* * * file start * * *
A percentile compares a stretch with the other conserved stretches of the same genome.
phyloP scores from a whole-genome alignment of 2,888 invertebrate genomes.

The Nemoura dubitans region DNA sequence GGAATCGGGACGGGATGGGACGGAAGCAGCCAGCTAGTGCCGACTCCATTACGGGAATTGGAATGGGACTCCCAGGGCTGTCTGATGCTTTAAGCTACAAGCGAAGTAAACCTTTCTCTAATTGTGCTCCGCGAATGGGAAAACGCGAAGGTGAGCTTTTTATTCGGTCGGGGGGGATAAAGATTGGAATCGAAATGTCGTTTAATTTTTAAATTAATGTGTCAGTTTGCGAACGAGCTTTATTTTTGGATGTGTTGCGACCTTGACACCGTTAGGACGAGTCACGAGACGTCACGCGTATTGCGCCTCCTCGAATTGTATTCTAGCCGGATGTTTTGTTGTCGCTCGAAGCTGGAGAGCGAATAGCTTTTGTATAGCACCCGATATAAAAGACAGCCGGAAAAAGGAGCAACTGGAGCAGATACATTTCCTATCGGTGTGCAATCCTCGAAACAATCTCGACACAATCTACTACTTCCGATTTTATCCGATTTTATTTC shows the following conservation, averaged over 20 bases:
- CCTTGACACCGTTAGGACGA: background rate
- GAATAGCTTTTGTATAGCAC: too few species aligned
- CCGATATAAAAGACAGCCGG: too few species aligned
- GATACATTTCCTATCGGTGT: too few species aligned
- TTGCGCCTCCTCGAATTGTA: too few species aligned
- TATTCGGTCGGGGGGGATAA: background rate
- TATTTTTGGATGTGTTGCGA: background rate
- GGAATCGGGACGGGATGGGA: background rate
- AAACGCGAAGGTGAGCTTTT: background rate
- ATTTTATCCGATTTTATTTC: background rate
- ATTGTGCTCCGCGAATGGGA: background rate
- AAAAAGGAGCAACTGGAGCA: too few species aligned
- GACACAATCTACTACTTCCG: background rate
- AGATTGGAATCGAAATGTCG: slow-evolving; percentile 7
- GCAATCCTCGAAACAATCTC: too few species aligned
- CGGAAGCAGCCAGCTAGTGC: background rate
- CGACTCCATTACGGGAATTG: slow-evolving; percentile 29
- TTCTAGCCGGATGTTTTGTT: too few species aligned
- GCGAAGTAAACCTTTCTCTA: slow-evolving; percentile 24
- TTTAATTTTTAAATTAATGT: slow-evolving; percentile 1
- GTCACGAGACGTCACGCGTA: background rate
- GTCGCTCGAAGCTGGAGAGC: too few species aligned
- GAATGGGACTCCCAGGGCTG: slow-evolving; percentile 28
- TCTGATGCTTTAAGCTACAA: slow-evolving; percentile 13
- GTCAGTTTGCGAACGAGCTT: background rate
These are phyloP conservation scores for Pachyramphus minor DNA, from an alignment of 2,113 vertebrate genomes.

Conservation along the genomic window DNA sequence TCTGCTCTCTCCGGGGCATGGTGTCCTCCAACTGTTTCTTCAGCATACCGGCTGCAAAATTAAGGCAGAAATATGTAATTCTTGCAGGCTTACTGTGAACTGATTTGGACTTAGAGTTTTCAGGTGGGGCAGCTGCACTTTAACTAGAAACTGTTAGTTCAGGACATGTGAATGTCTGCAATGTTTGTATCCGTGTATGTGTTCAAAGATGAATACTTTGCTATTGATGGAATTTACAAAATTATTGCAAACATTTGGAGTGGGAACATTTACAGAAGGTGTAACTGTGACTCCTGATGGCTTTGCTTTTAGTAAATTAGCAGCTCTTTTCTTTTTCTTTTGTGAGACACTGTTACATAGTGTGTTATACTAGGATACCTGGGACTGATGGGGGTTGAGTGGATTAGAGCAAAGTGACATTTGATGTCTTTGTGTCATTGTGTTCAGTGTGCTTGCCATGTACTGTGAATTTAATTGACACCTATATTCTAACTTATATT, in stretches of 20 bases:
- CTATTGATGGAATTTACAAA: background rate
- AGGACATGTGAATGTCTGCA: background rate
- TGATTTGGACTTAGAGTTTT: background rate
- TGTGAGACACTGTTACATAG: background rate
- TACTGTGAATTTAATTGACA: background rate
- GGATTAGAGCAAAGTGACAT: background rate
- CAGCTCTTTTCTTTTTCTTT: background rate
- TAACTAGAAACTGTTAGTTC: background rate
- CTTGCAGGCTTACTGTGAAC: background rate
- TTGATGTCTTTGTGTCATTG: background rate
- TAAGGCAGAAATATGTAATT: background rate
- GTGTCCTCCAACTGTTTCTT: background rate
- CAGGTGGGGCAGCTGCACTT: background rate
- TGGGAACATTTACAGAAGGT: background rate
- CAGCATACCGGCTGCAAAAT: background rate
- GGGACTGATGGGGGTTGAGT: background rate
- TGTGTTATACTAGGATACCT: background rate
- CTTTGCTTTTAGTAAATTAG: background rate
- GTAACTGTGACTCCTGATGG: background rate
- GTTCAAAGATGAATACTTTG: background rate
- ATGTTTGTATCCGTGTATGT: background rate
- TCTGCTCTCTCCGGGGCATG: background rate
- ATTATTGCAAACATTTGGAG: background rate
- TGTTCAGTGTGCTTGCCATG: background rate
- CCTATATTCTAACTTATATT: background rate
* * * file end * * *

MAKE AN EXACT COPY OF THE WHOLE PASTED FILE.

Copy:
A percentile compares a stretch with the other conserved stretches of the same genome.
phyloP scores from a whole-genome alignment of 2,888 invertebrate genomes.

The Nemoura dubitans region DNA sequence GGAATCGGGACGGGATGGGACGGAAGCAGCCAGCTAGTGCCGACTCCATTACGGGAATTGGAATGGGACTCCCAGGGCTGTCTGATGCTTTAAGCTACAAGCGAAGTAAACCTTTCTCTAATTGTGCTCCGCGAATGGGAAAACGCGAAGGTGAGCTTTTTATTCGGTCGGGGGGGATAAAGATTGGAATCGAAATGTCGTTTAATTTTTAAATTAATGTGTCAGTTTGCGAACGAGCTTTATTTTTGGATGTGTTGCGACCTTGACACCGTTAGGACGAGTCACGAGACGTCACGCGTATTGCGCCTCCTCGAATTGTATTCTAGCCGGATGTTTTGTTGTCGCTCGAAGCTGGAGAGCGAATAGCTTTTGTATAGCACCCGATATAAAAGACAGCCGGAAAAAGGAGCAACTGGAGCAGATACATTTCCTATCGGTGTGCAATCCTCGAAACAATCTCGACACAATCTACTACTTCCGATTTTATCCGATTTTATTTC shows the following conservation, averaged over 20 bases:
- CCTTGACACCGTTAGGACGA: background rate
- GAATAGCTTTTGTATAGCAC: too few species aligned
- CCGATATAAAAGACAGCCGG: too few species aligned
- GATACATTTCCTATCGGTGT: too few species aligned
- TTGCGCCTCCTCGAATTGTA: too few species aligned
- TATTCGGTCGGGGGGGATAA: background rate
- TATTTTTGGATGTGTTGCGA: background rate
- GGAATCGGGACGGGATGGGA: background rate
- AAACGCGAAGGTGAGCTTTT: background rate
- ATTTTATCCGATTTTATTTC: background rate
- ATTGTGCTCCGCGAATGGGA: background rate
- AAAAAGGAGCAACTGGAGCA: too few species aligned
- GACACAATCTACTACTTCCG: background rate
- AGATTGGAATCGAAATGTCG: slow-evolving; percentile 7
- GCAATCCTCGAAACAATCTC: too few species aligned
- CGGAAGCAGCCAGCTAGTGC: background rate
- CGACTCCATTACGGGAATTG: slow-evolving; percentile 29
- TTCTAGCCGGATGTTTTGTT: too few species aligned
- GCGAAGTAAACCTTTCTCTA: slow-evolving; percentile 24
- TTTAATTTTTAAATTAATGT: slow-evolving; percentile 1
- GTCACGAGACGTCACGCGTA: background rate
- GTCGCTCGAAGCTGGAGAGC: too few species aligned
- GAATGGGACTCCCAGGGCTG: slow-evolving; percentile 28
- TCTGATGCTTTAAGCTACAA: slow-evolving; percentile 13
- GTCAGTTTGCGAACGAGCTT: background rate
These are phyloP conservation scores for Pachyramphus minor DNA, from an alignment of 2,113 vertebrate genomes.

Conservation along the genomic window DNA sequence TCTGCTCTCTCCGGGGCATGGTGTCCTCCAACTGTTTCTTCAGCATACCGGCTGCAAAATTAAGGCAGAAATATGTAATTCTTGCAGGCTTACTGTGAACTGATTTGGACTTAGAGTTTTCAGGTGGGGCAGCTGCACTTTAACTAGAAACTGTTAGTTCAGGACATGTGAATGTCTGCAATGTTTGTATCCGTGTATGTGTTCAAAGATGAATACTTTGCTATTGATGGAATTTACAAAATTATTGCAAACATTTGGAGTGGGAACATTTACAGAAGGTGTAACTGTGACTCCTGATGGCTTTGCTTTTAGTAAATTAGCAGCTCTTTTCTTTTTCTTTTGTGAGACACTGTTACATAGTGTGTTATACTAGGATACCTGGGACTGATGGGGGTTGAGTGGATTAGAGCAAAGTGACATTTGATGTCTTTGTGTCATTGTGTTCAGTGTGCTTGCCATGTACTGTGAATTTAATTGACACCTATATTCTAACTTATATT, in stretches of 20 bases:
- CTATTGATGGAATTTACAAA: background rate
- AGGACATGTGAATGTCTGCA: background rate
- TGATTTGGACTTAGAGTTTT: background rate
- TGTGAGACACTGTTACATAG: background rate
- TACTGTGAATTTAATTGACA: background rate
- GGATTAGAGCAAAGTGACAT: background rate
- CAGCTCTTTTCTTTTTCTTT: background rate
- TAACTAGAAACTGTTAGTTC: background rate
- CTTGCAGGCTTACTGTGAAC: background rate
- TTGATGTCTTTGTGTCATTG: background rate
- TAAGGCAGAAATATGTAATT: background rate
- GTGTCCTCCAACTGTTTCTT: background rate
- CAGGTGGGGCAGCTGCACTT: background rate
- TGGGAACATTTACAGAAGGT: background rate
- CAGCATACCGGCTGCAAAAT: background rate
- GGGACTGATGGGGGTTGAGT: background rate
- TGTGTTATACTAGGATACCT: background rate
- CTTTGCTTTTAGTAAATTAG: background rate
- GTAACTGTGACTCCTGATGG: background rate
- GTTCAAAGATGAATACTTTG: background rate
- ATGTTTGTATCCGTGTATGT: background rate
- TCTGCTCTCTCCGGGGCATG: background rate
- ATTATTGCAAACATTTGGAG: background rate
- TGTTCAGTGTGCTTGCCATG: background rate
- CCTATATTCTAACTTATATT: background rate